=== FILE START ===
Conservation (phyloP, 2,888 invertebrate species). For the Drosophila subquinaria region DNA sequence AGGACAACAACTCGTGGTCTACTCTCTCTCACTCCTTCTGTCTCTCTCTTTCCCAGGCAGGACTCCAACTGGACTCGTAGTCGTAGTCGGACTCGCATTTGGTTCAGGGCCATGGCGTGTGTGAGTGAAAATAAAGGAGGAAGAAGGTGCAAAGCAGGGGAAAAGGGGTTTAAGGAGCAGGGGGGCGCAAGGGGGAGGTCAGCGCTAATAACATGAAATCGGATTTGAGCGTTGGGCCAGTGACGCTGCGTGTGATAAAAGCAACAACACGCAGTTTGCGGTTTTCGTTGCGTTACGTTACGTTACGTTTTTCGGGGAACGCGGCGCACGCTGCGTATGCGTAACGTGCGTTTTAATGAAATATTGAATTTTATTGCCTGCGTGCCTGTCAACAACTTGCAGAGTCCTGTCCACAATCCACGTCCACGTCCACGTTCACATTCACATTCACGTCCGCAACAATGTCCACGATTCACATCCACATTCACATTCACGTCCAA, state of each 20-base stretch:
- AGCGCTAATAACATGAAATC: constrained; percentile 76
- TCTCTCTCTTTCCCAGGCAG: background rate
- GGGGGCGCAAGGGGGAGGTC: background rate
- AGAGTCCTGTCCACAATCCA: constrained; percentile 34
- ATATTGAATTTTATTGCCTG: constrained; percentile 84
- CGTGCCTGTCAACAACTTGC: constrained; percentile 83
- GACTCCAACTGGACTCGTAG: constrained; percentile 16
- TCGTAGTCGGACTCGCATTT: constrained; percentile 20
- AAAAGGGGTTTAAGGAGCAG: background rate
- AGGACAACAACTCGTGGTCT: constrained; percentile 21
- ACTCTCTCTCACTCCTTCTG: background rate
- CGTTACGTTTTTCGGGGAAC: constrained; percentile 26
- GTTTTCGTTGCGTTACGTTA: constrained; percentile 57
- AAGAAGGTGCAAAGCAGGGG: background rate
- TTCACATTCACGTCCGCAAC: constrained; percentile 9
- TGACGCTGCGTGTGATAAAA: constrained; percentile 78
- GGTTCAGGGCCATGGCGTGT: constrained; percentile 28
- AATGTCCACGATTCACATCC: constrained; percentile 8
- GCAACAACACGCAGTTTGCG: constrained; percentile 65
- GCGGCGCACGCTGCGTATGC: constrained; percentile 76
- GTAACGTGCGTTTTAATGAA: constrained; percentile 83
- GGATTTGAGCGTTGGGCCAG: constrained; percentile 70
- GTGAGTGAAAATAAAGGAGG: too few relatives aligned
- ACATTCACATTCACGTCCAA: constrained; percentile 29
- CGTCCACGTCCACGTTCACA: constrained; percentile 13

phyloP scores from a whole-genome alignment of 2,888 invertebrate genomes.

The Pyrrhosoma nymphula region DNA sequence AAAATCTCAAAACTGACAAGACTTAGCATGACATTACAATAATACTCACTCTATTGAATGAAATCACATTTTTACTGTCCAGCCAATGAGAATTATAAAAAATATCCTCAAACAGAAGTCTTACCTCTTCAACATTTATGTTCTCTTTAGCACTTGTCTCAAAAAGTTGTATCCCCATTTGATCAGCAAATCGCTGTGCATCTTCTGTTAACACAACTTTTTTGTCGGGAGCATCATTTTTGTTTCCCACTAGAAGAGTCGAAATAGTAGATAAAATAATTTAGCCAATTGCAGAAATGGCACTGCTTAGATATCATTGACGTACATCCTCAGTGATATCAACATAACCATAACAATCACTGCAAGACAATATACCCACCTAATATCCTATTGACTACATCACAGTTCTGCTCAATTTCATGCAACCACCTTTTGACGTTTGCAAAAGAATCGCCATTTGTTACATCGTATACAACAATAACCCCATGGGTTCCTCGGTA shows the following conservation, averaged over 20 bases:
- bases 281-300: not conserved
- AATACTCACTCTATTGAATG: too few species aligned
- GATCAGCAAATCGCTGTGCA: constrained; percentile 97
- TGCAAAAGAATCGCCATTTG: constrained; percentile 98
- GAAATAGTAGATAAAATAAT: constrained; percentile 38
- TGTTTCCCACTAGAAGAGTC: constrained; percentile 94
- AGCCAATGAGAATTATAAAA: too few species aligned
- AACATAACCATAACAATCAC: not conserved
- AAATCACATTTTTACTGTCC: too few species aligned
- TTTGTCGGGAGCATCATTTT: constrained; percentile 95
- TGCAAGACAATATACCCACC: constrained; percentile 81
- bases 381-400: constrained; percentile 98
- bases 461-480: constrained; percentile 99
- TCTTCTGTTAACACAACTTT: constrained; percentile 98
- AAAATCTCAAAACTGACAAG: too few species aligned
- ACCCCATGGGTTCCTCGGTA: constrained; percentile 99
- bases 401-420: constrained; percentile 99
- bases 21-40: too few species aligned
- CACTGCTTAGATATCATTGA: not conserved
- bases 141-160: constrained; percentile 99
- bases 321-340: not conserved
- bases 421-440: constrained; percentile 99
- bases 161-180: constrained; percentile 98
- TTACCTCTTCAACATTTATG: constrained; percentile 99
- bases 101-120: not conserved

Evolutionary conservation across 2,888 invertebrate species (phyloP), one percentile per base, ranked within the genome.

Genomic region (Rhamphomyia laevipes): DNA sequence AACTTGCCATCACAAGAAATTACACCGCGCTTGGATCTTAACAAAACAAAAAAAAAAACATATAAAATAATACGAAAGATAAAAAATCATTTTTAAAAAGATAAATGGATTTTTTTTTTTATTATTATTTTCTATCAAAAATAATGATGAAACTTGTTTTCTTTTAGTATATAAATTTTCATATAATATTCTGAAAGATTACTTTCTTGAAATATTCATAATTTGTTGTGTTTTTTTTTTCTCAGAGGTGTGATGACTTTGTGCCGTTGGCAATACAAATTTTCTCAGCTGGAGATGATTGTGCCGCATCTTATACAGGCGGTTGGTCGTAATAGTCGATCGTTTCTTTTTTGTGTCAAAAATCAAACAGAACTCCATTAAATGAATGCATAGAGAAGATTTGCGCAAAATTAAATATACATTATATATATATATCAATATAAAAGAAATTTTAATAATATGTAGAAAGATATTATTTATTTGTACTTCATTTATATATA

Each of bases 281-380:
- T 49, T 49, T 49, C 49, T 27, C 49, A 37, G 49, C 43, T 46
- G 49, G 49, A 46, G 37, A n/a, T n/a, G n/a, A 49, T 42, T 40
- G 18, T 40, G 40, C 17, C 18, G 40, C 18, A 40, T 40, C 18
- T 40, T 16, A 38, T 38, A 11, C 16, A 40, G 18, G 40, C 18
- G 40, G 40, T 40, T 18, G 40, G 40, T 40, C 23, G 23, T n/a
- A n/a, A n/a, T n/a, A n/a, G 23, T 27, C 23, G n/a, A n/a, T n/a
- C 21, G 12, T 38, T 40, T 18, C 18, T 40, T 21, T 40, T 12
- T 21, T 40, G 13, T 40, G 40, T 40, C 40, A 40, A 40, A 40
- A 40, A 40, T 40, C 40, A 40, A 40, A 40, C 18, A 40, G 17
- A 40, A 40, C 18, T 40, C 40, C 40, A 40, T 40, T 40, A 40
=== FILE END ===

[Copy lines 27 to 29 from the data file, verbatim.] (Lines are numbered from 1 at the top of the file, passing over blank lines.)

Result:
phyloP scores from a whole-genome alignment of 2,888 invertebrate genomes.

The Pyrrhosoma nymphula region DNA sequence AAAATCTCAAAACTGACAAGACTTAGCATGACATTACAATAATACTCACTCTATTGAATGAAATCACATTTTTACTGTCCAGCCAATGAGAATTATAAAAAATATCCTCAAACAGAAGTCTTACCTCTTCAACATTTATGTTCTCTTTAGCACTTGTCTCAAAAAGTTGTATCCCCATTTGATCAGCAAATCGCTGTGCATCTTCTGTTAACACAACTTTTTTGTCGGGAGCATCATTTTTGTTTCCCACTAGAAGAGTCGAAATAGTAGATAAAATAATTTAGCCAATTGCAGAAATGGCACTGCTTAGATATCATTGACGTACATCCTCAGTGATATCAACATAACCATAACAATCACTGCAAGACAATATACCCACCTAATATCCTATTGACTACATCACAGTTCTGCTCAATTTCATGCAACCACCTTTTGACGTTTGCAAAAGAATCGCCATTTGTTACATCGTATACAACAATAACCCCATGGGTTCCTCGGTA shows the following conservation, averaged over 20 bases:
- bases 281-300: not conserved